These included: NovaGold Resources' Galore Creek gold and copper mine, bcMetals' Red Chris gold and silver mine, Fortune Minerals' Mount Klappan open-pit coal mine, Shell Canada's Mount Klappan coalbed methane gas project, and Coast Mountain Power's Forest Kerr hydroelectric dam.

The NovaGold mine was the subject of several presentations at the assembly. NovaGold is considering construction of an open pit mine on 104,735 acres west of the Stikine River. The Vancouver-based company reported promising results from its 2004 test drillings.

"It was a successful meeting. There was a lot of dialogue. A lot of issues were brought forth," said Carl Gagnier, General Manager of the Galore Creek project. "One thing we learned in the special assembly was that while the Tahltan have had mines in their traditional territories, they were not well informed on all of the issues that are involved with a large-scale mining operation."

The elders fear their tribal council will submit that dialogue as evidence of "consultation." They said they were forced to sign in and have their photos taken in order to attend the assembly. Likewise, they fear that the expensive assembly itself - at which NovaGold paid a reported $100,000 for travel and other expenses - will be regarded as "accommodation." The elders are aware that their neighbours to the north, the Taku River Tlingit First Nation, lost a federal court battle in which a similar meeting process was determined to be sufficient.

"That meeting was the last straw," said spokesman Dennis, who holds university degrees in anthropology and first nations studies. "They paid all these educated young people to fly in and present information. To an outsider it must have looked like they had this awesome meeting. But in fact it was a bunch of young people who did not grow up on the land."

From Telegraph to Internet

A group of elders met the following weekend. All were concerned that they'd been co-opted at the Dease Lake assembly. Some, whose local family hunting and trapping territories were directly affected, were also outraged that the tribal council had presumed to act on their behalf. They agreed to take action, and took over the Telegraph Creek administration building on January 17 - the same day on which the U.S. celebrated martyred Civil Rights leader Martin Luther King Jr.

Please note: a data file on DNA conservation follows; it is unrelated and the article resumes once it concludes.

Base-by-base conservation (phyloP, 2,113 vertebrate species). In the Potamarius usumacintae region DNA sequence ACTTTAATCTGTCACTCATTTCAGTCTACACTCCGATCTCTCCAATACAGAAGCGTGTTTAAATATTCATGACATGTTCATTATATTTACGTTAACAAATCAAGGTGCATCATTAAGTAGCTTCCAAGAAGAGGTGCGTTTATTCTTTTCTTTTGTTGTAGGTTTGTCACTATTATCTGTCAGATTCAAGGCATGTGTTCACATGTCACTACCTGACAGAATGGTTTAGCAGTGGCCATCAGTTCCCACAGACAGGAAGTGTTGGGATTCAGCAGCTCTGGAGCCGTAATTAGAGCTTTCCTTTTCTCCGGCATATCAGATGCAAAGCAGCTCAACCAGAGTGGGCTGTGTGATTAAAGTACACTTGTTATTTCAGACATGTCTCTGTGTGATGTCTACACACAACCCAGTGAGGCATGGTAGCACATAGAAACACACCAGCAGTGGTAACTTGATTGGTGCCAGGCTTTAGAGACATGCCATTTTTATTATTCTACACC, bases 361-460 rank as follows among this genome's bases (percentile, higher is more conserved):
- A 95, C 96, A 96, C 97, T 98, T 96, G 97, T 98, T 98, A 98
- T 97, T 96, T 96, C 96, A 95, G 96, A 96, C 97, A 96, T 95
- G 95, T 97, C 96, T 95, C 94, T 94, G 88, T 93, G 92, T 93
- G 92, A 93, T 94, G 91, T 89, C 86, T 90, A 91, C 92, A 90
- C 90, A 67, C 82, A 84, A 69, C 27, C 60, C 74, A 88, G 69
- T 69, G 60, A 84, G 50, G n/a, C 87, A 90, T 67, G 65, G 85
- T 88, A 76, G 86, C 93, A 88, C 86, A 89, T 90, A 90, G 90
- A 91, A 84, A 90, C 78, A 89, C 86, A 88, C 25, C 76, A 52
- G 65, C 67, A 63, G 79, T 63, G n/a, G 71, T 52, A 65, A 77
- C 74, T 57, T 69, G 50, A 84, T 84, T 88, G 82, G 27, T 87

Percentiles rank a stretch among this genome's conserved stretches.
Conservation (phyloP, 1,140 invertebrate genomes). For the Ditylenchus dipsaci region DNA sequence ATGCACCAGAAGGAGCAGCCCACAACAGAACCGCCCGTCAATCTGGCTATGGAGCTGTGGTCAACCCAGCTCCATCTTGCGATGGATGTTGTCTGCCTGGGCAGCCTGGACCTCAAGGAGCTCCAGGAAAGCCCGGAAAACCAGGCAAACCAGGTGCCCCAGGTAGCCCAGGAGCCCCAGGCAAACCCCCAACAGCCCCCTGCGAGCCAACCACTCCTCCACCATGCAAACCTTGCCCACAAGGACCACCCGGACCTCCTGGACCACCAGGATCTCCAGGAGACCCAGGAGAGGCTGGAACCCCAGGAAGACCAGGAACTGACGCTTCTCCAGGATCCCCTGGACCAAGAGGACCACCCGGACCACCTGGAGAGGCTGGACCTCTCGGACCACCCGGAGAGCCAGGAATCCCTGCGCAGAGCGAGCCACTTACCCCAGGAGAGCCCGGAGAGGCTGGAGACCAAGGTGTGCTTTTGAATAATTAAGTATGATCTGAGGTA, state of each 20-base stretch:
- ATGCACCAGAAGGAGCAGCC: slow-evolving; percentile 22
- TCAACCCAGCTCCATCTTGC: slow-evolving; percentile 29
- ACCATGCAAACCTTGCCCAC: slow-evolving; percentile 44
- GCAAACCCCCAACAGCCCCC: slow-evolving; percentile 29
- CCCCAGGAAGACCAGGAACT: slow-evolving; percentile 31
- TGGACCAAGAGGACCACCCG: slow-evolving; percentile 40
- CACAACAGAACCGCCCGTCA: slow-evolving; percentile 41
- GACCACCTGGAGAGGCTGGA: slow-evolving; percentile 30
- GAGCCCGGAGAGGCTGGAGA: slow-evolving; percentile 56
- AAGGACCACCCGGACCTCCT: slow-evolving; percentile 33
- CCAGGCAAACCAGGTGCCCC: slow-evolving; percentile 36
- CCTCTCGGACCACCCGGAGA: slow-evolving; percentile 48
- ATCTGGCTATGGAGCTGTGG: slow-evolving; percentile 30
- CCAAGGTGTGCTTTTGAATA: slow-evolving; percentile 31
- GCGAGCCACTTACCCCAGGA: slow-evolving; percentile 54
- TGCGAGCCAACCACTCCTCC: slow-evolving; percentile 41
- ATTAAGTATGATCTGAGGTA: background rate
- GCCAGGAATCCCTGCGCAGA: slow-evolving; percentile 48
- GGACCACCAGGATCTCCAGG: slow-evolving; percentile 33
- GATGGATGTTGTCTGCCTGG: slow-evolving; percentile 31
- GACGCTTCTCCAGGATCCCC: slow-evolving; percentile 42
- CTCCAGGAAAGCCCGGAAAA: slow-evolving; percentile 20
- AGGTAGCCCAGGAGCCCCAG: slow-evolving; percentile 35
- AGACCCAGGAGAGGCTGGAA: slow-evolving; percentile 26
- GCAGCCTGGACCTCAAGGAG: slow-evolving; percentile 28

The elders' first order of business was to call for the resignation of Chief Jerry Asp, who they accuse of overstepping authority when he signed agreements on behalf of the Iskut band and individual family territories. They also allege that Asp's longtime involvement with a mining services company places him in an untenable conflict of interest. (More about that in Part Two of this story, to be posted tomorrow.)

"He has done enough harm to our people," the elders said of Asp in their joint statement, "and puts us in danger of losing everything." They presented Asp with a letter demanding his resignation on Jan. 18 and told him: "Jerry Asp, You are no longer Chief of the Tahltan People."

Asp has refused to resign. He also refused to be interviewed for these articles.

The elders have now spent more than a month occupying the band office. Lucy Brown, who is 64 years old, has reportedly slept every night on the office floor. They spend their days sewing and strategizing. Families from the Telegraph Creek reserve - the Tahltan Nation's largest - bring them meals, and listen to them tell traditional stories.

The Tahltan have been travelling the Stikine for generations, paddling upriver to hunt and downriver to trade with the coastal Tlingit. Canadians and Americans of European descent began settling in the area in 1861, after gold was discovered. The town of Telegraph Creek came into being as a result of efforts to run an early communications line. Today the Tahltan elders are spreading news of their protest via e-mail.